Changes in Earth’s Orbit Gave Life its Chance to Survive during “Snowball Earth”

Changes in Earth’s Orbit Gave Life its Chance to Survive during “Snowball Earth”

Although geological and astronomical disasters have caused many disruptions to life, we know of only one that surprised scientists as to how the Earth was not completely sterilized. It was Snow00 million years ago during the “Snowball Earth” period when the planet was so cold that it was covered in even ice at the equator. Yet not only did life survive, but its biggest explosion occurred shortly after the ice receded.

A new study provides evidence that the planet was preserved by a variety of Earth orbits that still exist today. Evidence of snowball earth is found in rocks around the world that indicate simultaneous glaciers. Yet, the phenomenon was such a final question for some geologists if we misinterpret the signs.

Dr Thomas Gernon of the University of Southampton said in a statement, “One of the fundamental challenges to Snowball Earth Theory is that life seems to survive.” “So, either it didn’t, or life somehow avoids any obstacles during severe glaciers.” In Nature Communications, Garnon and co-authors show that Snowball Earth was real, but the variety in it gave her a chance to survive. Snowball Earth was not a winter where unicellular organisms could later freeze before swallowing. It is thought to have lasted for about 50 million years. This does not mean that there was no change then. The rocks in the Flinders Range in South Australia were determined at alternating times between iron-rich and silica-rich material.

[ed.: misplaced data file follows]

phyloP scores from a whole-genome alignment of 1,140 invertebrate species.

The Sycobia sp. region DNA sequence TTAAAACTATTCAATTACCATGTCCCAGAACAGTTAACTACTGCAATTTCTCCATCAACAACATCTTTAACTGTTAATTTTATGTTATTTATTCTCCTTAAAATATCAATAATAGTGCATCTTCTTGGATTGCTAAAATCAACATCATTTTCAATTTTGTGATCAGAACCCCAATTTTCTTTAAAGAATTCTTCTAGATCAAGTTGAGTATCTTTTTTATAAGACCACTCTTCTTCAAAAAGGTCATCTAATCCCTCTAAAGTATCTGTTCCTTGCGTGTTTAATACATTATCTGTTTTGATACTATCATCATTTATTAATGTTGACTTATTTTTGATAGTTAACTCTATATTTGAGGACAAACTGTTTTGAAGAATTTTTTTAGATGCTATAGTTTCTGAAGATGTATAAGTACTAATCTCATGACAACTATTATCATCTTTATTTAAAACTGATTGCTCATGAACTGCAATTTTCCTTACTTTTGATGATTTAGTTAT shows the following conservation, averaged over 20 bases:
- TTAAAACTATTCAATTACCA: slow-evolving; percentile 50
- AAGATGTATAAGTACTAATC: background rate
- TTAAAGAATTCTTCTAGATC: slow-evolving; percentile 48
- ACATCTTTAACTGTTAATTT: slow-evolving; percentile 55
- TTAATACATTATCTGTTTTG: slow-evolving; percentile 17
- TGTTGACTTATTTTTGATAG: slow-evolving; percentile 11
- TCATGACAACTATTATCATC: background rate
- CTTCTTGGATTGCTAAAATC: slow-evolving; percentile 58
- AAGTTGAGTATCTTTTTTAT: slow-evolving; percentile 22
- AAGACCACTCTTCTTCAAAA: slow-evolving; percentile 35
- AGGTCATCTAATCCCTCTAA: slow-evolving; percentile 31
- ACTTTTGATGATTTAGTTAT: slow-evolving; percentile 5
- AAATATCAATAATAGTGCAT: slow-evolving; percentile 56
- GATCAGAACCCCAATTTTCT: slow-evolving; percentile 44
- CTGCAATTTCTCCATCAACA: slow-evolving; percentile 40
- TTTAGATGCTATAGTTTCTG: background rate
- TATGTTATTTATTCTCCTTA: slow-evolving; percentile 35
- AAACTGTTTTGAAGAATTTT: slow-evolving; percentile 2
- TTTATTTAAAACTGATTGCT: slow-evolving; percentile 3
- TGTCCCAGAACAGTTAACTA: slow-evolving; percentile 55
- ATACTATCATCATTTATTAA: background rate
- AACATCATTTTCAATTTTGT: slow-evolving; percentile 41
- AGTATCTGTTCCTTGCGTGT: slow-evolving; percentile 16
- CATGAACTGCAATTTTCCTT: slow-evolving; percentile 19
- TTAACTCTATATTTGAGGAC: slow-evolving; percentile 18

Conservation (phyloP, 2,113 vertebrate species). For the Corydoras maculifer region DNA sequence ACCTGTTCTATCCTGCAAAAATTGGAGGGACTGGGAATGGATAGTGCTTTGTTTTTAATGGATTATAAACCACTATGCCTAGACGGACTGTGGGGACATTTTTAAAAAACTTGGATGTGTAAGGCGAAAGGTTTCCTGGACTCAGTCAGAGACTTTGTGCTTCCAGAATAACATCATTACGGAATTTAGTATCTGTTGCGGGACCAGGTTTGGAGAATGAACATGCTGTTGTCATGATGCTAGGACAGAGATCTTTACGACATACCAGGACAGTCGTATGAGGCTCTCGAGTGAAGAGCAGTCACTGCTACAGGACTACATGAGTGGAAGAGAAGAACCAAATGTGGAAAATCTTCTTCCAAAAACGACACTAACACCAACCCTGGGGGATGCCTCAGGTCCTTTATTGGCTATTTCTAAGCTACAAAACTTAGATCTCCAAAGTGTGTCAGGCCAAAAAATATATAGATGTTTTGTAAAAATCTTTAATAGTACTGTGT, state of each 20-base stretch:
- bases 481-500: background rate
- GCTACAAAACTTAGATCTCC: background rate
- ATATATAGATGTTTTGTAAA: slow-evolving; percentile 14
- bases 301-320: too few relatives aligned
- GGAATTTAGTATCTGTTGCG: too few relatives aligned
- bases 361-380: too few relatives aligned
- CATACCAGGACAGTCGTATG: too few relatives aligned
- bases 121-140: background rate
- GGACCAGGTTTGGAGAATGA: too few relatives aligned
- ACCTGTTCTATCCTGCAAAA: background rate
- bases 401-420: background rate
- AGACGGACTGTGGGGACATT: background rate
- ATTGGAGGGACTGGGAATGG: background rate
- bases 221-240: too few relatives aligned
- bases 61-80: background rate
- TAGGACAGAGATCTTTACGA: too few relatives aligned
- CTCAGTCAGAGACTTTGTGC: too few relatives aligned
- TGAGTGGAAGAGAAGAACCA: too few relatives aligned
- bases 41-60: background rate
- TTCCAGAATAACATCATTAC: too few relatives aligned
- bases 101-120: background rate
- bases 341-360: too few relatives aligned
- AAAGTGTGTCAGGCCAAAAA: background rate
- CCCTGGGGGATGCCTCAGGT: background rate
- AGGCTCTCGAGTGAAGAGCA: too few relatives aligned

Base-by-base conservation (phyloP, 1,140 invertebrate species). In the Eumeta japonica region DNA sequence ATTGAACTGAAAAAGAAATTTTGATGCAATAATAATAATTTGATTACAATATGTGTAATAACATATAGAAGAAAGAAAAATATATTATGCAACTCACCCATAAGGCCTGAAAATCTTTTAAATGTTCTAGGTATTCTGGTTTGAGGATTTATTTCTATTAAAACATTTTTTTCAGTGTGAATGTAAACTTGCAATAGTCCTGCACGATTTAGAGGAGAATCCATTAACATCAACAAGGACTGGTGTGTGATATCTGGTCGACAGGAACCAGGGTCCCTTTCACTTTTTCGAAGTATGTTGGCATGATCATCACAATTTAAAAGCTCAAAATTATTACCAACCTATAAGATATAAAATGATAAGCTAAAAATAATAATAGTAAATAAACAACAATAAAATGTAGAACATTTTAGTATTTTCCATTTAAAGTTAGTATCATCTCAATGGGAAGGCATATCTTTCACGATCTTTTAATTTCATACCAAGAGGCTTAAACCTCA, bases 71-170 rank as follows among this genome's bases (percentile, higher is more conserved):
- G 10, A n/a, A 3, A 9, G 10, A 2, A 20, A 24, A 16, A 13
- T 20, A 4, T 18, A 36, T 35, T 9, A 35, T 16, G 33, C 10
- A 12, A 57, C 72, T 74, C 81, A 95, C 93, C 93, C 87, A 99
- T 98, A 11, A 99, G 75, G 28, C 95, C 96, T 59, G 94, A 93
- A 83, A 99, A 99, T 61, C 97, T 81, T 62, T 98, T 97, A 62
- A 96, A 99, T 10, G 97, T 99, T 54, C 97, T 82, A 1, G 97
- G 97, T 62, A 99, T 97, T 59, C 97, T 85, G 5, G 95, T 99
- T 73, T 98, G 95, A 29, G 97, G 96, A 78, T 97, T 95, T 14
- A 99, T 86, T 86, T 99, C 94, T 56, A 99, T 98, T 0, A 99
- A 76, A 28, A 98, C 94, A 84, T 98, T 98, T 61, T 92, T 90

At the time, Australia was close to the equator – if only Snowball could pass through Earth without being completely frozen. “Iron comes from the hydrothermal vents of the marine floor,” Garnon said. “Normally, the atmosphere oxidizes an iron immediately, so usually banded iron formations do not freeze. However, as the sea separated from the air during the snowball, iron was able to accumulate enough to form them.”

Yet if ice prevents oxygen from reaching the ocean, silica-rich bands need to be explained. “Highly variable rock layers appeared to show cycles that looked a lot like climate cycles that were associated with the advance and retreat of ice sheets,” said Professor Ross Mitchell, the first author of the Chinese Academy of Sciences.

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